Most people pursuing their GED — or high-school equivalency degree — know something about obstacles.
Mesa County Libraries, though, has cleared the path to the GED with the recent announcement that they'll cover the cost of the tests for students who successfully participate in the library's recharged GED study program.
"If you think about, demographically, the people who would be taking the GED test, they're typically not at a place in life where they can afford additional costs," said James Price, head of literacy services.
"They're usually working entry-level jobs. Maybe they dropped out for various reasons, they have kids that they're taking care of or family — all of those things that pull people away, and pull funds in different directions."
The library already offers free preparatory classes, notably with an instructor who provides individualized attention to struggling students. And now a new grant program allows the library to also cover the costs of the four GED tests that students must pass to get their equivalency degree.
Each of the tests — in language arts, social studies, science and math — costs test-takers $37.50, meaning students usually have to come up with $150 in test fees to eventually earn their GED.
"Being able to shell out even just the $37.50 for one of those tests can be pretty daunting, especially when you think about how large of a percentage that is of their income," Price said.
Test fees will be covered for students who dedicate themselves to the library's prep class program — an informal benchmark the library uses is 40 hours in the program — and who successfully take a practice test that shows they're ready to pass the GED.
"If you have the time and the energy, then that's something that you can give that doesn't cost you anything, except time and energy," Price said. "That's basically all we're requiring of people — to come in and invest those things in our program."
Price said that one of the things he loves most about his job is how he gets to see folks change their lives for the better. That profile fits both Angeleena Medina and Elsa Pennington, two people currently in the library's GED program.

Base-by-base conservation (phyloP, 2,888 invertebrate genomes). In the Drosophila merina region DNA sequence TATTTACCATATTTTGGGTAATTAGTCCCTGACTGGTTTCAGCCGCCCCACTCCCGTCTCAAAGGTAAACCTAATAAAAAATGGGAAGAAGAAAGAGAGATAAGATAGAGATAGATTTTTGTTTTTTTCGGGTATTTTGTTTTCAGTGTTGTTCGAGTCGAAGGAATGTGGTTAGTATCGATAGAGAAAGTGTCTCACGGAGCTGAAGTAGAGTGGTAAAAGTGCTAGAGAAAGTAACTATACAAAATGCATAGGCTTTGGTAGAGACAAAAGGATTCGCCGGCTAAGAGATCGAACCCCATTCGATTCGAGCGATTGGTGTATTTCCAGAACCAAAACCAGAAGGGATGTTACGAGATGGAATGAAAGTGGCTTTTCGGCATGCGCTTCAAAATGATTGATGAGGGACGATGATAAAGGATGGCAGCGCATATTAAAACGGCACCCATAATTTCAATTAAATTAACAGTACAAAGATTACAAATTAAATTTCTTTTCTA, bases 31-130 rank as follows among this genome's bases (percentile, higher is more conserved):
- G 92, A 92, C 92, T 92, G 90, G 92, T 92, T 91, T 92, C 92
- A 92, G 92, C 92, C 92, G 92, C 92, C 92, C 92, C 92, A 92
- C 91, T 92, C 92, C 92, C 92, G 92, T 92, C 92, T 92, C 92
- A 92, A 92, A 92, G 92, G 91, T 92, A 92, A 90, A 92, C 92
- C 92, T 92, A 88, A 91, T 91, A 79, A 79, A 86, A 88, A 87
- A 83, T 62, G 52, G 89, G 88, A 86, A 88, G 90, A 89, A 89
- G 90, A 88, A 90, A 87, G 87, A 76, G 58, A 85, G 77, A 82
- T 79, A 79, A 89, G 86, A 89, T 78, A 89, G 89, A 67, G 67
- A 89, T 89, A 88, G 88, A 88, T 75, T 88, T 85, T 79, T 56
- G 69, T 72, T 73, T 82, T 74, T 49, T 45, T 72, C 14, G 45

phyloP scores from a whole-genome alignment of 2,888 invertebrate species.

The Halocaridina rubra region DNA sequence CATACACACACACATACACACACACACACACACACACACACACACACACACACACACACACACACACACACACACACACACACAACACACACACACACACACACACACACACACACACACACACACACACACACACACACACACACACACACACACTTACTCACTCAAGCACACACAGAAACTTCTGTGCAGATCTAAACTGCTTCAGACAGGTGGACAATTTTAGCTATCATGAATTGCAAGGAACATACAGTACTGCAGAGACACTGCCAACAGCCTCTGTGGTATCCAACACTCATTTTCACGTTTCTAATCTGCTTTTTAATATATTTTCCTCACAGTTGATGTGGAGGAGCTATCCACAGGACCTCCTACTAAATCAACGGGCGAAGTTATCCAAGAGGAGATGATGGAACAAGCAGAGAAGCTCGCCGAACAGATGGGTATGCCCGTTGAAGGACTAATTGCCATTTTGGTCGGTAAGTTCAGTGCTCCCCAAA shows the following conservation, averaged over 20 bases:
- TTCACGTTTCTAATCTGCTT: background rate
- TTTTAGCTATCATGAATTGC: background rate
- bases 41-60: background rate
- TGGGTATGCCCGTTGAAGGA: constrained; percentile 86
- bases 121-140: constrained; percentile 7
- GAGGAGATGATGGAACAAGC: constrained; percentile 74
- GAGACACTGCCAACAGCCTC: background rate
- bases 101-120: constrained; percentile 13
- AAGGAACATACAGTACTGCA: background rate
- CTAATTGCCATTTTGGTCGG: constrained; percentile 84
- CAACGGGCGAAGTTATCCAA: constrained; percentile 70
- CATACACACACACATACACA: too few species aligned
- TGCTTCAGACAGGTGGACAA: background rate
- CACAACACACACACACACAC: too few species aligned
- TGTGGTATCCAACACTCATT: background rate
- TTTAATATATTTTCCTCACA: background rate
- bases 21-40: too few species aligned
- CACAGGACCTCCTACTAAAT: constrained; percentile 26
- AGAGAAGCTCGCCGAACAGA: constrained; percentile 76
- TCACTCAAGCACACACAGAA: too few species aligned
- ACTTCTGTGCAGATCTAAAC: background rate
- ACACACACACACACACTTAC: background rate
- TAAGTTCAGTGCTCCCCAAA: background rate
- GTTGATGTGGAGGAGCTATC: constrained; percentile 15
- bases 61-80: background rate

Medina, 21, went to Grand Junction High School for a while when "personal stuff" forced her to drop out. But now she's working hard to get her equivalency degree.
"I just had a son a year ago, so I feel like it's something I need to do for him," she said.
"The library has been great because they're really one-on-one with you, the classes aren't big at all, and they spend a lot of time making sure that you understand what it is you're having trouble with," she said.
"They are all super-supportive over there," Medina raved. "I feel like I can get it done, and they're not rushing me or anything, which is great."
Pennington, 38, has already passed two of the four GED tests, and called her degree pursuit a "personal goal." Originally from Mexico, she's been in the U.S. for about 16 years, the Grand Valley for the last three. Confidently fielding a reporter's questions over the phone, she called her GED pursuit a "double challenge" as she's also learning English as a second language.
"I like that we have a teacher," Pennington said about the library GED program. "For me, I like it better to interact with the teacher and my classmates."
Students like Medina and Pennington will be rolled in to the library's GED prep program, which Price said has been offered since 2018 but this year is less of a trial, with the help of the new grant-funded program to pay test fees. Fall GED prep classes begin Aug. 12, but students will be allowed to enter the program after that date.
The fee program is provided through grant funds from the local United Way chapter, which saw the program as an opportunity to help people become self-sustaining, find a new job, or move up in the community.
"It's more than just education. It's about getting people to that next place in life," Price said.
Roughly 10 percent of the local population, or about 15,000 people, never earned their high school or equivalent degree.
"There's still a huge gap of people in the community who need GED classes," Price said.